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Harvesting Justice with NFWM

Thousands gathering on Capitol Hill in support of comprehensive immigration reform.

“The fight is never about grapes or lettuce. It is always about people.”

– Cesar Chavez

New and old friends of NFWM gather on the National Mall for a photograph.

As I rounded the corner onto the National Mall, I could feel the energy of the crowd as thousands of people made their way to the stage to hear Camino Americano play a benefit concert in support of comprehensive immigration reform. “We’ve waited long enough! The time has come to make immigration reform a reality,” one man yelled into a megaphone. Children paraded onto stage wearing t-shirts that read: My father was deported last year. Help keep families together.

October has been an action-packed month. The office from St. Louis arrived at 112 Cox Ave. in Raleigh, North Carolina on October 5th. While we continue to unpack boxes, we are up and running. Two days after the delivery of our office, I headed to Washington, D.C. to joined 300 faith leaders for the CWS Global Summit on Immigration Reform. The event brought together faith and grassroots leaders to coordinate and strategize about the faith community’s support of immigration reform. Following a press conference on Capitol Hill that Tuesday, I joined NFWM Board member, Rev. Dr. Sharon Stanley-Rea, Director of Refugee and Immigration Ministries and Rev. Dr. Sharon Watkins, President of the Christian Church, Disciples of Christ for a visit at the office of Congressman Paul Ryan. I explained to legislative counsel, Casey Higgins why it is imperative to farm workers that immigration reform include a pathway to citizenship.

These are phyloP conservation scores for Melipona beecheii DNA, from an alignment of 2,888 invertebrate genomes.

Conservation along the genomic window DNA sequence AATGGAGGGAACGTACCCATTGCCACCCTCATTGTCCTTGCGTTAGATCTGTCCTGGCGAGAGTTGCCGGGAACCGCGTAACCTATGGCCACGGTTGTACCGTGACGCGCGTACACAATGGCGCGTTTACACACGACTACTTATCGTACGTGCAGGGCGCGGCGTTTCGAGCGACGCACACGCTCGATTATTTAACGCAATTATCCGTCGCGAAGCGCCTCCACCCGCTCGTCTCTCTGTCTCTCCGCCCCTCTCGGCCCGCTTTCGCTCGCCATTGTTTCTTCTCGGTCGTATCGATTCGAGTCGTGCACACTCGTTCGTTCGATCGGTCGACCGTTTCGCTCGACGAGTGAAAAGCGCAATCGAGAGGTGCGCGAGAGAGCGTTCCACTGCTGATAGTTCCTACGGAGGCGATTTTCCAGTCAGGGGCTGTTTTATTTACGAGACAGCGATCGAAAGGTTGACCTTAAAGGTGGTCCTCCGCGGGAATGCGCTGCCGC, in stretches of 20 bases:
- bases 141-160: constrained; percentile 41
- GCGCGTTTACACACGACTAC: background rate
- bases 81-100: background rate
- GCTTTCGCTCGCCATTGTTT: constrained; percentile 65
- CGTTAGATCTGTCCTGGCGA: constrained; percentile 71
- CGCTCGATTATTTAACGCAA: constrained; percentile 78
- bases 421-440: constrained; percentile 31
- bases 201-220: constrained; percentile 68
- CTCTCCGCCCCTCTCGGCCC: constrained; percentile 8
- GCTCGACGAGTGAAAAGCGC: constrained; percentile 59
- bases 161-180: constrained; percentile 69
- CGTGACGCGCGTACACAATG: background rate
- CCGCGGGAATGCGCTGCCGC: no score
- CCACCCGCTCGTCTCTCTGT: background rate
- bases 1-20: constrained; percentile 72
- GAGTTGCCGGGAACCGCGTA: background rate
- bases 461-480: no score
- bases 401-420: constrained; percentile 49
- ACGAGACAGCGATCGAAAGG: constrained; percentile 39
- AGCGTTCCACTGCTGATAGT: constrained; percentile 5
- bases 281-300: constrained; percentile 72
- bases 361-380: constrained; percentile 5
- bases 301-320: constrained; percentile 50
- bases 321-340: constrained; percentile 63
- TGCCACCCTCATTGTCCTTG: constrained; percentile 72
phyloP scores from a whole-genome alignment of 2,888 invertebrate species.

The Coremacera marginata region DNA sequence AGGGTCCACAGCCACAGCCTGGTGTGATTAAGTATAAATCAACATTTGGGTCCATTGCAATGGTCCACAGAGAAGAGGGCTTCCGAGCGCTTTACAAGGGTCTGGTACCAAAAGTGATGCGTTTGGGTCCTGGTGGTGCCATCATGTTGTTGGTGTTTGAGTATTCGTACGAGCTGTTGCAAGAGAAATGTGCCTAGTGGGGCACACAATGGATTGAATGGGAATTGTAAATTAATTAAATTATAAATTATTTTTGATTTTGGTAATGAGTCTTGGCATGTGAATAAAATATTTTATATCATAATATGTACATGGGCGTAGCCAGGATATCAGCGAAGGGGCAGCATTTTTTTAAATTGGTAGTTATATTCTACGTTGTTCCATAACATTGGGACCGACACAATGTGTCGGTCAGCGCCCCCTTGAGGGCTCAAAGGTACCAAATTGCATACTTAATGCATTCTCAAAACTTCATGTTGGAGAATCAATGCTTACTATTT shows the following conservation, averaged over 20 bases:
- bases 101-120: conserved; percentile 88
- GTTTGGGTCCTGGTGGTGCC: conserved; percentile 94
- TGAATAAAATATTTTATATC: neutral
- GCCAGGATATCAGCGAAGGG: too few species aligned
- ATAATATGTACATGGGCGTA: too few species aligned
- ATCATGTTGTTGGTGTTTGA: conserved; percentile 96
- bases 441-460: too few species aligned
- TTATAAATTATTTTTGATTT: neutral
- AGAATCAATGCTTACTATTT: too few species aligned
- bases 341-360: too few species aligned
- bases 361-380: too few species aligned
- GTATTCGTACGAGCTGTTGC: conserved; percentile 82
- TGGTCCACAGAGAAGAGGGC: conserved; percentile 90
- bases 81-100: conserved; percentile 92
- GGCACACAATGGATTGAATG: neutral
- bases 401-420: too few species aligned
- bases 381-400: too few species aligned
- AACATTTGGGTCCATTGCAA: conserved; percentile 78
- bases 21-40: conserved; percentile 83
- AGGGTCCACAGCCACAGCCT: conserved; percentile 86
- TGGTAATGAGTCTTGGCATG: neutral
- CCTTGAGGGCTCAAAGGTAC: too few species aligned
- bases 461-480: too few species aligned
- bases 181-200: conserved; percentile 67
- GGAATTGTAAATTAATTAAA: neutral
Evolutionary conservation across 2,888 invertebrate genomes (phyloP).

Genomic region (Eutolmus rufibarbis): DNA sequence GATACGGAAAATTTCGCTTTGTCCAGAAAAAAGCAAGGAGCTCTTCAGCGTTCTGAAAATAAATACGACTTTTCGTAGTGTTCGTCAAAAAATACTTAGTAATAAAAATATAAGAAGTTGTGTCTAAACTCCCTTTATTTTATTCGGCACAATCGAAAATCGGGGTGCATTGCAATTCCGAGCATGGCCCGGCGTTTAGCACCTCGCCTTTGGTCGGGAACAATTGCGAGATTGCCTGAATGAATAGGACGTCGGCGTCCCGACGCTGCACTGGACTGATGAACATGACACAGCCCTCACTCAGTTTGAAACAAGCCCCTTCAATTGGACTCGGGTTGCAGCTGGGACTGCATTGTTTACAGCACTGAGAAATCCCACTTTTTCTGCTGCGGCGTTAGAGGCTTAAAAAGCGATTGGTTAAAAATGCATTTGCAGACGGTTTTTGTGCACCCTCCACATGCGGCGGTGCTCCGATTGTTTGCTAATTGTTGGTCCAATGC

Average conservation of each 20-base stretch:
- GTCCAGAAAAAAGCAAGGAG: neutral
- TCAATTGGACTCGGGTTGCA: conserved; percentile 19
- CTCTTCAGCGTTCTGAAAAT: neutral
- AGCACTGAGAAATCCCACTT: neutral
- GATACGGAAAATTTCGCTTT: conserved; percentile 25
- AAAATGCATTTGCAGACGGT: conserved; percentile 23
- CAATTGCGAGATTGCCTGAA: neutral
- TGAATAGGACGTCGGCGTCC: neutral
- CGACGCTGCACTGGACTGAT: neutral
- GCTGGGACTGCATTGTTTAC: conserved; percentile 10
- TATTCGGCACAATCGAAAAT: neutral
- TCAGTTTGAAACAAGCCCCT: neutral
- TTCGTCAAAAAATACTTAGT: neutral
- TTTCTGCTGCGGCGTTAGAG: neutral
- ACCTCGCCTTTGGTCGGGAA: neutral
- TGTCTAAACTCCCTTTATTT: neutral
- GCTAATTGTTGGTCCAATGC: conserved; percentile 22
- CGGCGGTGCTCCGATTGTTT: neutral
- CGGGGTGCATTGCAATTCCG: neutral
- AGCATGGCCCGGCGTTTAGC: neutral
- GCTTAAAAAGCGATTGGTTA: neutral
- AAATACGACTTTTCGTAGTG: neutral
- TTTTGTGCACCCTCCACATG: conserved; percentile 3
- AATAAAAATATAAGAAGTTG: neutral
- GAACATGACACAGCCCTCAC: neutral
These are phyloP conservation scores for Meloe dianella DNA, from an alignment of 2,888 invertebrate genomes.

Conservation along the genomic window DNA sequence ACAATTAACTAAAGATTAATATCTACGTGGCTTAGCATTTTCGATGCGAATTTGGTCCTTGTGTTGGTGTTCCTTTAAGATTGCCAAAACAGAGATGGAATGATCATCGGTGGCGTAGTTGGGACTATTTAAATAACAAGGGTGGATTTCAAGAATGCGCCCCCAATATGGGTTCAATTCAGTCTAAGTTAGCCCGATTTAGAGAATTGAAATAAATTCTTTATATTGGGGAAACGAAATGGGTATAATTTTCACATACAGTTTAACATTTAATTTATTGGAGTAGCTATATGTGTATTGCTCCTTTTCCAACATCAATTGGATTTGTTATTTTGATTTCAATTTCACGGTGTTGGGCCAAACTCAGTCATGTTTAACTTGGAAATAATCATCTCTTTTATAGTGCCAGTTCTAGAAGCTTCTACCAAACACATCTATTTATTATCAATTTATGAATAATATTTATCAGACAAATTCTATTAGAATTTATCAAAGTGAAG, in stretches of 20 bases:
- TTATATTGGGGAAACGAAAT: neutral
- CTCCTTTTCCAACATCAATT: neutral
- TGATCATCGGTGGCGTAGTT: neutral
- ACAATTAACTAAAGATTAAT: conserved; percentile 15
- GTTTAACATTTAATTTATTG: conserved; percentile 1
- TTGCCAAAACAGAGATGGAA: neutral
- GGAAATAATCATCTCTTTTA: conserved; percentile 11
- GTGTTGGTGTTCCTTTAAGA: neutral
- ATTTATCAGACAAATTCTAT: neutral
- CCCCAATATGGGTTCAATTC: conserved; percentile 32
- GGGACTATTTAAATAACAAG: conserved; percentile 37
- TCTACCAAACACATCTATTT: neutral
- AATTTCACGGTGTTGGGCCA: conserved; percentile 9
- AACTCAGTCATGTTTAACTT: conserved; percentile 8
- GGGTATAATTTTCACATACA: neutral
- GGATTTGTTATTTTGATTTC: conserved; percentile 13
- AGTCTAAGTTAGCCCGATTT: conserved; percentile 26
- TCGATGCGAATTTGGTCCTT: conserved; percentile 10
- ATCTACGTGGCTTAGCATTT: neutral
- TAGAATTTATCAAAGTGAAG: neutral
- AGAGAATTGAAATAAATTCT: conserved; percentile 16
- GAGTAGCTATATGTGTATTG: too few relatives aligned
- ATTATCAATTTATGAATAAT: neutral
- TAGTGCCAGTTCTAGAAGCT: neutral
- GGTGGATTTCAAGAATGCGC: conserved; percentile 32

Back in North Carolina, two days later, we were volunteering with the Farm Labor Organizing Committee’s 12th Constitutional Convention. Four YAYAs joined our YAYA Coordinator Nico Gumbs for the trip from Florida to North Carolina. It was quite a sight to see nearly 400 FLOC delegates and their families fill the Durham Convention Center as they took part in the democratic passage of 16 resolutions calling for everything from Phillip Morris International to recognize a FLOC collective bargaining agreement to a campaign to sign-up 5,000 new union members in the summer of 2014. Mid-day, volunteers, FLOC delegates, their children and numerous community supporters took to the streets for an immigration march through downtown Durham. FLOC President, Baldemar Velasquez and others delivered rousing speeches to faithful supporters. Chants of Hasta La Victoria! and Immigration Reform Now! rang through the city streets.

Cesar was right. The question of just food is about much more than where we buy our produce or the size and the location of the farm it was grown on. It is also about fair treatment and self-determination for the people so many of us do not see – farm workers. In labor camps far off the beaten road, farm workers and their families are too often out of sight and out of mind. As people of faith, we pull these injustices being done to our neighbor out into the spotlight and demand that justice be done – that a hard day’s work reap a fair day’s pay and that families not continue to be torn apart by an antiqued immigration system.

Harvesting Justice,

Rev. Lindsay C. Comstock

Executive Director

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